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Author Topic: How is the decay time of an atom measured?  (Read 1074 times)

Offline PmbPhy

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How is the decay time of an atom measured?
« on: 26/07/2014 15:45:25 »
Hi folks,

I recall talking to someone about this but I can't recall who it was or in what thread it was. I'm hoping they'll post in this thread and let me know.

I think that they wanted to know something about how one determines the decay time of an atom. I was reading today and was reminded of the fact that George Gamow successfully applied quantum tunneling for the first time. He used it to predict the decay rate of atoms decaying by alpha decay by assuming that alpha decay occurs due to quantum tunneling. The problem is modeled as follows; the alpha particle is assumed to move in a potential function which is caused by the sum of the strong force potential (i.e. Yukawa potential) and the Coulomb potential. The potential function is approximated to have the value V(r) = -V0[/0] for r < r1 and V = k2Ze2/r for r > r1 and E < Vmax where m = Coulomb constant. The alpha particle carries a charge of 2e.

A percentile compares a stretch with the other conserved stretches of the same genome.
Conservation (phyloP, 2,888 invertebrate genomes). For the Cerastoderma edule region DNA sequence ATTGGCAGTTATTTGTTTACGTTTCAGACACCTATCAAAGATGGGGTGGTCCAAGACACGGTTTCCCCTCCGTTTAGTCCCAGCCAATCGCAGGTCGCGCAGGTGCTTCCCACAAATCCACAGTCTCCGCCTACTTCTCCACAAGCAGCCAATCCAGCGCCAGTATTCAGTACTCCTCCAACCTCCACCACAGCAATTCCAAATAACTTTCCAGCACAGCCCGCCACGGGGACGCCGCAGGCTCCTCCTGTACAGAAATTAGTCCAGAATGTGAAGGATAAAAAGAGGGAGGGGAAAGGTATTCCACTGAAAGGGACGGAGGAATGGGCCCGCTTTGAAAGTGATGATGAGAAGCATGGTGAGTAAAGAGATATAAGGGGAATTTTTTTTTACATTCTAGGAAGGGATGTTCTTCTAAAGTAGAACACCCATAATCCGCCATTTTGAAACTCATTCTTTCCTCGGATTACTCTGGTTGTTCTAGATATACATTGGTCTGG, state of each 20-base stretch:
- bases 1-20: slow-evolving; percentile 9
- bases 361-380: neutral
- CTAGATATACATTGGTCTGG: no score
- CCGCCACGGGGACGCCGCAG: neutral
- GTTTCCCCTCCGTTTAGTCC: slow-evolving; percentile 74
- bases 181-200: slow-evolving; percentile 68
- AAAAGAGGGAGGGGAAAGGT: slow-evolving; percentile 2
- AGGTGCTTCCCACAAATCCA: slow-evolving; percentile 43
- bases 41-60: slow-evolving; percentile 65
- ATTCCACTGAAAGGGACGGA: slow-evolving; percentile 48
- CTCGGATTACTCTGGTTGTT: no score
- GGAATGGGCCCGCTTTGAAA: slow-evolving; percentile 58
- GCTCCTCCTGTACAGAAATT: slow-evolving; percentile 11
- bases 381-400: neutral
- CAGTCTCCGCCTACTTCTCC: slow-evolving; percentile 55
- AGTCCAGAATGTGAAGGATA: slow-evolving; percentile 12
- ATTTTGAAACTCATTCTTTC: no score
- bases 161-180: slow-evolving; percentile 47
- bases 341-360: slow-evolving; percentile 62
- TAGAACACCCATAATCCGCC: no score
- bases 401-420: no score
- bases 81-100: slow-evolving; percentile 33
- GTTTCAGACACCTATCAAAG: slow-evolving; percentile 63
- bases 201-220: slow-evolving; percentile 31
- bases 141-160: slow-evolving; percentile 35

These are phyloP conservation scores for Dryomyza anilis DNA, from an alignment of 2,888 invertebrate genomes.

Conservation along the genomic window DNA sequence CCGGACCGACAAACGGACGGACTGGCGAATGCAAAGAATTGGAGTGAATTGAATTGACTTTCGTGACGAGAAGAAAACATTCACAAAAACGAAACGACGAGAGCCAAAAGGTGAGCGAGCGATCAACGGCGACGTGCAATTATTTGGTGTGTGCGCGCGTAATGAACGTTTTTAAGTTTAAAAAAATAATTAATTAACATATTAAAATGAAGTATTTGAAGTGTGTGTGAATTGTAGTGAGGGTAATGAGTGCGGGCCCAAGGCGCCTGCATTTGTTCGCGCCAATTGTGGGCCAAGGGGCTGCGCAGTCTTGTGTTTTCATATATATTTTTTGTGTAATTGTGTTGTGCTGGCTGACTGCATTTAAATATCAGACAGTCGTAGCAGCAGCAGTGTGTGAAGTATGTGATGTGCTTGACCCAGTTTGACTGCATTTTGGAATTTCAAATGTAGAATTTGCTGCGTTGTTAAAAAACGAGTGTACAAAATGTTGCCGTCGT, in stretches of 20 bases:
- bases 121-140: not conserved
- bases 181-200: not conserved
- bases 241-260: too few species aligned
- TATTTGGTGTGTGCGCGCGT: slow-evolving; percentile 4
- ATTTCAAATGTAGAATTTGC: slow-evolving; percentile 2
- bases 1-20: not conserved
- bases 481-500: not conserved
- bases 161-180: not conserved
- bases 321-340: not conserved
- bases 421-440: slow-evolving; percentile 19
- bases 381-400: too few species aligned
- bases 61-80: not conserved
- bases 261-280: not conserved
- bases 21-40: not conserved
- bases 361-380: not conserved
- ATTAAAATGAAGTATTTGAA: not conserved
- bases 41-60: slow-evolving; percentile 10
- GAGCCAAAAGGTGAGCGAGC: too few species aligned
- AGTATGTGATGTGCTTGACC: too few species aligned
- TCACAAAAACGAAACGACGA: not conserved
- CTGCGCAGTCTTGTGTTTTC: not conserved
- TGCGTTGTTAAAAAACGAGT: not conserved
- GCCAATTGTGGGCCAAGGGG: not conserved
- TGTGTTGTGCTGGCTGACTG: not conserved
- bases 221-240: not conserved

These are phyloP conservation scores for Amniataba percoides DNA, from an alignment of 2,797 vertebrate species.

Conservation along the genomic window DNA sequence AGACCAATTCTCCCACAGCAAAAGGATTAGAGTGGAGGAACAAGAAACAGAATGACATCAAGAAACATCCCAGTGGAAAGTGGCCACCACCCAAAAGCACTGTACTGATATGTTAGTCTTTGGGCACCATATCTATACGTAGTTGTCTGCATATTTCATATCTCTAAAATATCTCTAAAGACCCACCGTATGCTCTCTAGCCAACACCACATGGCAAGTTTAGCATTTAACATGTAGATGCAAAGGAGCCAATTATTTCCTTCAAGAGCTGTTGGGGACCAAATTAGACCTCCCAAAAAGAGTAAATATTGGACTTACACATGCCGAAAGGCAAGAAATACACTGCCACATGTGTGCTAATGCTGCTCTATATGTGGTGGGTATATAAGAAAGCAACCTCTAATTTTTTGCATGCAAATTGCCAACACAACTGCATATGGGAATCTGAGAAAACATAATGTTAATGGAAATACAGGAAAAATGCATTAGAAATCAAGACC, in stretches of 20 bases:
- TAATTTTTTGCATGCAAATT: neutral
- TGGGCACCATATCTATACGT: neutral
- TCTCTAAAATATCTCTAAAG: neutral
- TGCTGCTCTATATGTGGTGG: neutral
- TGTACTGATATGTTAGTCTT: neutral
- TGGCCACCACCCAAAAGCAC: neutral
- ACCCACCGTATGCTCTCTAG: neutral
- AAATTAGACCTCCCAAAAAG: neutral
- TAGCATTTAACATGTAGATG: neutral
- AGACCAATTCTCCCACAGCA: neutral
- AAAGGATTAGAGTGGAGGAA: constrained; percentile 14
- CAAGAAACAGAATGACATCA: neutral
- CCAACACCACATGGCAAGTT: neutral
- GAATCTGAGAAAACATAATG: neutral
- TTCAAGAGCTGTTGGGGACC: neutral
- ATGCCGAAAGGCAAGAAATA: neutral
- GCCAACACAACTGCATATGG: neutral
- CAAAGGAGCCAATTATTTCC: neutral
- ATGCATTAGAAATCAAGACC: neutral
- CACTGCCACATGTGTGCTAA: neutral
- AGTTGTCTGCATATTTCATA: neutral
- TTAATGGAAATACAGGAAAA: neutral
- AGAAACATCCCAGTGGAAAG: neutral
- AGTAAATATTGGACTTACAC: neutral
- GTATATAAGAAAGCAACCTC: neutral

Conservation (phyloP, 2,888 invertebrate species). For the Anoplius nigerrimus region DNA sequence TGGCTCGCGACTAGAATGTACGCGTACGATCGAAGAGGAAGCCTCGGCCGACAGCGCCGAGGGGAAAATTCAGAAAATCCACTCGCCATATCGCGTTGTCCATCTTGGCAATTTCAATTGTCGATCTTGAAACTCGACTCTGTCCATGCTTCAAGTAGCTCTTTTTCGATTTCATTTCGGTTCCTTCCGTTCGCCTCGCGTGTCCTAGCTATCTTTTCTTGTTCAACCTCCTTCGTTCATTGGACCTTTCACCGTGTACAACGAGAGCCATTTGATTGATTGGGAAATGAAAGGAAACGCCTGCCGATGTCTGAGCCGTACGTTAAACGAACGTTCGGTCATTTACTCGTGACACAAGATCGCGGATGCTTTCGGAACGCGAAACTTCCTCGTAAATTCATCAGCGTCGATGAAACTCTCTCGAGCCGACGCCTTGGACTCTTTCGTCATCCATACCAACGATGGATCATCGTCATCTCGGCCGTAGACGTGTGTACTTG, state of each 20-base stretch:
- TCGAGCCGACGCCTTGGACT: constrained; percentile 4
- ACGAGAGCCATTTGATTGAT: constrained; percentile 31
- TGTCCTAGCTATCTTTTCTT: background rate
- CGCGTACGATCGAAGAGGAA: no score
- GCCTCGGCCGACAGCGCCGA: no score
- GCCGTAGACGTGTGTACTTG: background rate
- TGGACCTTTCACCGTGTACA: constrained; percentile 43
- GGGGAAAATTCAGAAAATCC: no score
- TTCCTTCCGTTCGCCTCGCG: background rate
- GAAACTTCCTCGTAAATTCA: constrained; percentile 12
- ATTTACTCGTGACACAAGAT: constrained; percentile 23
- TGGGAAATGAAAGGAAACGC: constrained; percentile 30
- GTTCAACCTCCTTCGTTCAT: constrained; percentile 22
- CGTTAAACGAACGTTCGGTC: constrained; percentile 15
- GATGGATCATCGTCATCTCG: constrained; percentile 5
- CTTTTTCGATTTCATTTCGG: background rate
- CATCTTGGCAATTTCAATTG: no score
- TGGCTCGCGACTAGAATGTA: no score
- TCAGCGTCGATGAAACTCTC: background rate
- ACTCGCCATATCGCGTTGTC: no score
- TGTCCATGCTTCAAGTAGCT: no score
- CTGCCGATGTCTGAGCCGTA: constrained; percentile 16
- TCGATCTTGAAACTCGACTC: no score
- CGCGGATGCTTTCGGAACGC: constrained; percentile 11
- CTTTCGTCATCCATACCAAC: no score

The alpha particle rattles around inside the nucleus practically force free. It repeatedly hits the barrier and rebounds. There is a finite chance that the alpha particle will tunnel through the barrier on each impact against the barrier. Quantum mechanics allows one to determine the wave function in this case and therefore the probabilities we're interested in. There's too much to get into in order to understand the terms in the result so I'll leave it at that. But that's the mechanism.
« Last Edit: 29/07/2014 08:06:45 by chris »


 

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How is the decay time of an atom measured?
« on: 26/07/2014 15:45:25 »

 

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